Our first day in Beijing began with a good buffet breakfast in the hotel that lasted until we boarded the bus at 9AM, and drove away to the Forbidden City. Along the way to the Forbidden City, we passed by parks where people walked by themselves, with their dogs, and with their birds. Yup, birds. Apparently, these people carry their pet birds in birdcages and walks through the park with them. Then they hang up the cage on trees and play cards or mahjong with other friends. Obviously, this is not something people do in the USA, and it is another distinctive aspect of Chinese culture.
Since the weather was so comfy, Jacky had a chance to stop once in a while and tell the group a lot of information about the Forbidden City. Jacky whipped out a photo album binder where he kept pictures and maps that had to do with the Forbidden City. It was home to the royal family since 1420 until the last emperor, Henry Puyi, was driven out during a coup d’état in 1924.
As we went further south through the City, Jacky told us about the emperor’s lavish lifestyle full of concubines (at first, he accidentally said “cucumber” instead of
Jacky led us through a path that was not directly in the middle of the Forbidden City and more off to the side. This was good because there was less people and a lot to see. The City is divided up into two sections – residential and administrative. We were in the north part, which was the residential area. We saw more buildings that exhibited many old furniture displays, we walked through smaller alleyways and walkways, we walked through smaller courtyards, and we saw many statues of phoenixes and dragons, which were powerful creatures that represented the empress and the emperor. We also walked through a lot more thresholds (apparently, men are supposed to walk over them with their left leg, and for women, the right leg) and passed huge sized vase-looking tubs, which were supposed to be filled with water to be used to put out an emergency fire. Also in the area where we walked was an indoor exhibit on the last emperor. The last emperor came to the
throne at age 2, but was dethroned at age 6 during the 1911 revolution.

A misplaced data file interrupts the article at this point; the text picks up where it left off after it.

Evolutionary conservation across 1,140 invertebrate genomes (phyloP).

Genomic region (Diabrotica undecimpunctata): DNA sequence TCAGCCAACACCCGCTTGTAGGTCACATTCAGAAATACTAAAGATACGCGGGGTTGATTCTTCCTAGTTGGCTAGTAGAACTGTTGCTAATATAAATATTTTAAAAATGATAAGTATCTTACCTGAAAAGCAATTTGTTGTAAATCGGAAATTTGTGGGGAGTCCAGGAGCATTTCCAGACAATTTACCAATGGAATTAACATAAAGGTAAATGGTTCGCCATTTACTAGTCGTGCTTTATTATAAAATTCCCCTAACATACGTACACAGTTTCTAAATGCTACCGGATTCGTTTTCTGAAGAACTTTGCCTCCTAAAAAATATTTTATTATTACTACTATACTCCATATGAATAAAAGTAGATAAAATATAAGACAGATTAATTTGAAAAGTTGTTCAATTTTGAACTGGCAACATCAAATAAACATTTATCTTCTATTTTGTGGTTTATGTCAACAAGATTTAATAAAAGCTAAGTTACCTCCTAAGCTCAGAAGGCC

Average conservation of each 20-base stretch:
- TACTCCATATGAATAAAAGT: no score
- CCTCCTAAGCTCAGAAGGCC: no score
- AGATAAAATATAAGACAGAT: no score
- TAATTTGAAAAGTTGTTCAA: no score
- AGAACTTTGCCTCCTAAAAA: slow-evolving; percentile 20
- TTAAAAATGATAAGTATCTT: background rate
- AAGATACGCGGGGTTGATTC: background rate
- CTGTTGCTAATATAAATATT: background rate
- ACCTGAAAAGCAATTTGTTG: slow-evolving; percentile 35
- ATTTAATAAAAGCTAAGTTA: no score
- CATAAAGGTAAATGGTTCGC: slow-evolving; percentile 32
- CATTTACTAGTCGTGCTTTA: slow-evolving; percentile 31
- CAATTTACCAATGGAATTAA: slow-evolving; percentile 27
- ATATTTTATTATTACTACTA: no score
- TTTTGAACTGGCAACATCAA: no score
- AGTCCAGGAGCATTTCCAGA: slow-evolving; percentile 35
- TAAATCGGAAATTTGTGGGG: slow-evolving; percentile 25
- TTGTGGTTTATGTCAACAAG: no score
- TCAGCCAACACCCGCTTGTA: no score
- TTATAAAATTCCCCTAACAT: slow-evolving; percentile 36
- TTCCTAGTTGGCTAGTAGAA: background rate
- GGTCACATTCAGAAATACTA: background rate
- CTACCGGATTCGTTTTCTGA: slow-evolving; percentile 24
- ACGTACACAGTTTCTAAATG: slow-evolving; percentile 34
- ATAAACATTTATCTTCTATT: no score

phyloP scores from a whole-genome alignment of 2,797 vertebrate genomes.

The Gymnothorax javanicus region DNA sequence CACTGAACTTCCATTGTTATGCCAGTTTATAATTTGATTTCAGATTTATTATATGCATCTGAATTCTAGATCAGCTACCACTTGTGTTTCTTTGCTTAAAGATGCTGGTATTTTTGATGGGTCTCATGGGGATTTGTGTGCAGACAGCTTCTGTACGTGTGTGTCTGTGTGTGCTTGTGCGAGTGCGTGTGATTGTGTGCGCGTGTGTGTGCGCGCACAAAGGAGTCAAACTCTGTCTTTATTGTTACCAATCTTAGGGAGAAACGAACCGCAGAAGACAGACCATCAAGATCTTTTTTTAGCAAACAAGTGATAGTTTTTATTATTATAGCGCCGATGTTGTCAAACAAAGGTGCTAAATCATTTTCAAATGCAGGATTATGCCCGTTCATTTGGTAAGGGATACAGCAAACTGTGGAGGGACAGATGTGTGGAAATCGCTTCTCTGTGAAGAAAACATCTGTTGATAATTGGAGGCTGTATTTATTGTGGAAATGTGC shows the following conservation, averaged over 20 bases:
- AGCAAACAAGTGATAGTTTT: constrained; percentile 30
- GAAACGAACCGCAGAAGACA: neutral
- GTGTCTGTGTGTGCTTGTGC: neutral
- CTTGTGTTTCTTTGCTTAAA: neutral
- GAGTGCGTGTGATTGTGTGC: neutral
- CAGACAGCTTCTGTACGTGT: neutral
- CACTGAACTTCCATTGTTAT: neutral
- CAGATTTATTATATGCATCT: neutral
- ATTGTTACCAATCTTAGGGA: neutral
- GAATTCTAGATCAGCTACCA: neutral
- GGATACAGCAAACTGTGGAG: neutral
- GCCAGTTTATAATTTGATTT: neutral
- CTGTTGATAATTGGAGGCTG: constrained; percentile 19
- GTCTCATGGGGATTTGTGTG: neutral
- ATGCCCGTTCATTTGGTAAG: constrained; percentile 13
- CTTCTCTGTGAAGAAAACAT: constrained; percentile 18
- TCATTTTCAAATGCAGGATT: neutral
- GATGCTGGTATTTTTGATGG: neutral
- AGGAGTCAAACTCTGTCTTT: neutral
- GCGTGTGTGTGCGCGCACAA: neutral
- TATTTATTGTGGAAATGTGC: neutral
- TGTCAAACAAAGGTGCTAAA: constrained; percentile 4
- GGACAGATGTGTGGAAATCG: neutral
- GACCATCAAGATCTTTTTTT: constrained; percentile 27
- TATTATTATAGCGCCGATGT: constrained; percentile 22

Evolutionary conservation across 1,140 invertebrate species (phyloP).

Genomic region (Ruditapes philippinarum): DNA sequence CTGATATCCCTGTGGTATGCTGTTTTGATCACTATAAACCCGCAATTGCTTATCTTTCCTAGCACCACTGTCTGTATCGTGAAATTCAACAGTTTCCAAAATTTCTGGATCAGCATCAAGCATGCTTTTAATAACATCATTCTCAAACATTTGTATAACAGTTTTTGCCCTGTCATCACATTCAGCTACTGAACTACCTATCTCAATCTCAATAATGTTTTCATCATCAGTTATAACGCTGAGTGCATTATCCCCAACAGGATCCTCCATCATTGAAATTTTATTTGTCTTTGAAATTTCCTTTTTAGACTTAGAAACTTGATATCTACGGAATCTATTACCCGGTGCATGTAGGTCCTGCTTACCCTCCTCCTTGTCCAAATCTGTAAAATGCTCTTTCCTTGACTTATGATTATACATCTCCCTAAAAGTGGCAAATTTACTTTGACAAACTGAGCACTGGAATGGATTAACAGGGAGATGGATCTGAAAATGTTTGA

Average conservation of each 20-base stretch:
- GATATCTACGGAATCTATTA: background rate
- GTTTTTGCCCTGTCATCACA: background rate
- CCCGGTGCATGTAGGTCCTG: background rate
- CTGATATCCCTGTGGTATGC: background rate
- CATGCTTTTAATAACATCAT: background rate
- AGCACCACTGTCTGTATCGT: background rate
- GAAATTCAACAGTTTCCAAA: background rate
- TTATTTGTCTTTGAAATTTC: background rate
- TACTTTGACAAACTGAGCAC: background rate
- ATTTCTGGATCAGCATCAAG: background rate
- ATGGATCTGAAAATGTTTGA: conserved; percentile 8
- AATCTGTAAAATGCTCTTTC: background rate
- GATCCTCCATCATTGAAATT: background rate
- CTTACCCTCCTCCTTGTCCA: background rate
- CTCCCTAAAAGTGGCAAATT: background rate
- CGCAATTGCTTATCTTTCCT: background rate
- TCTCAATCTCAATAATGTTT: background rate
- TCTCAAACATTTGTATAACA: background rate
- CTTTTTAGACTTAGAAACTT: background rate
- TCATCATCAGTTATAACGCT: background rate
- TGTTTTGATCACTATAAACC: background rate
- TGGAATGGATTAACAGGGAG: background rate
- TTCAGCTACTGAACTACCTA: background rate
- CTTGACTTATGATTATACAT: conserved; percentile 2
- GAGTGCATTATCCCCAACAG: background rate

However, he still stayed in the palace until the coup d’état in 1924. His received a well-rounded education, and learned English and western customs from a British tutor. He preferred to eat western food and to dress in a western style. During his life, his concubine divorced him, his wife died from an opium overdose, he was the puppet emperor during the Japanese rule, and he eventually died of cancer in 1967.
After we saw this exhibit, we walked further south until we ended up in the administrative part of the City. This is when we went into the City’s Center walkway where there were so many people and it grew very chaotic. Jacky, a born and bred city person, walked very fast and wove in and out of the crowd very quickly, giving it a hard time for the rest of the group to follow his flag. Despite the masses of people, the administrative buildings are everything foreigners expect to see in old Chinese buildings – gold foil, gold, green, and blue painted décor on a red building with yellow tiles.
We kept walking south past beautiful buildings until we finally reached the main gate and eventually into Tiananmen Square. There was so much to see in the world’s biggest square – people who tried to sell us souvenirs, formations of police marching in groups, and other tourists. I wondered why there were so many marching policemen – it seemed as if it was just for show since they made it seem as if the government and the police force had a lot more power….maybe more than they really did. As Jacky talked, souvenir salesmen tried selling their wares to people in our group until Jon Lu began yelling at them to back off (go
As we made our way out of the square, we passed by a line for Mao’s tomb. Although some of us wanted to see it, we noticed that the line was being closed off. According to Jacky, visiting hours ended at around noon, which was the time then. So instead we exited the square and went to a restaurant across the street on the east side of Tiananmen for lunch.
When I sat down at the lunch table, I realized how tired I really was. A lot of the people in the group started developing headaches, which was strange because the weather was perfectly fine and we were normal other than that. Lunch went well and the food was good. Something I noticed during last night’s dinner and today’s lunch was that the cuisine was much different than that of Shanghai’s and Hangzhou’s. There were just different dishes, less seafood, more meat, and less vegetable platters. It was interesting to note the differences of tastes from the different areas of China.
The first thing we saw was a bronze statue model of Beijingand its surrounding mountains, then we saw a 3D display of the Forbidden City.
I was afraid that I was so tired that I would also fall asleep during today’s performance. It did not help that our seats were in the very back of the 2 nd balcony in the auditorium, too, because in the
After that was a group of girls who did amazing tricks with the Chinese yo-yos, followed by an act with two men on this contraption which spun when they walked in a gerbil-wheel-looking thing. This act seemed the most dangerous. The act after that was three buff men who did gymnastic acts that involved holding each other up and balancing on one another. Finally, the last act was acrobats jumping through hoops of different heights, the highest being a stack of four hoops! The finale after that was acrobats wearing crazy costumes, the curtain call, and one final appearance of the birds. It was pretty epic, too. After the show, everyone was raving about how great it was. We were still talking about it as we went to dinner and later when we went back to the hotel for the night.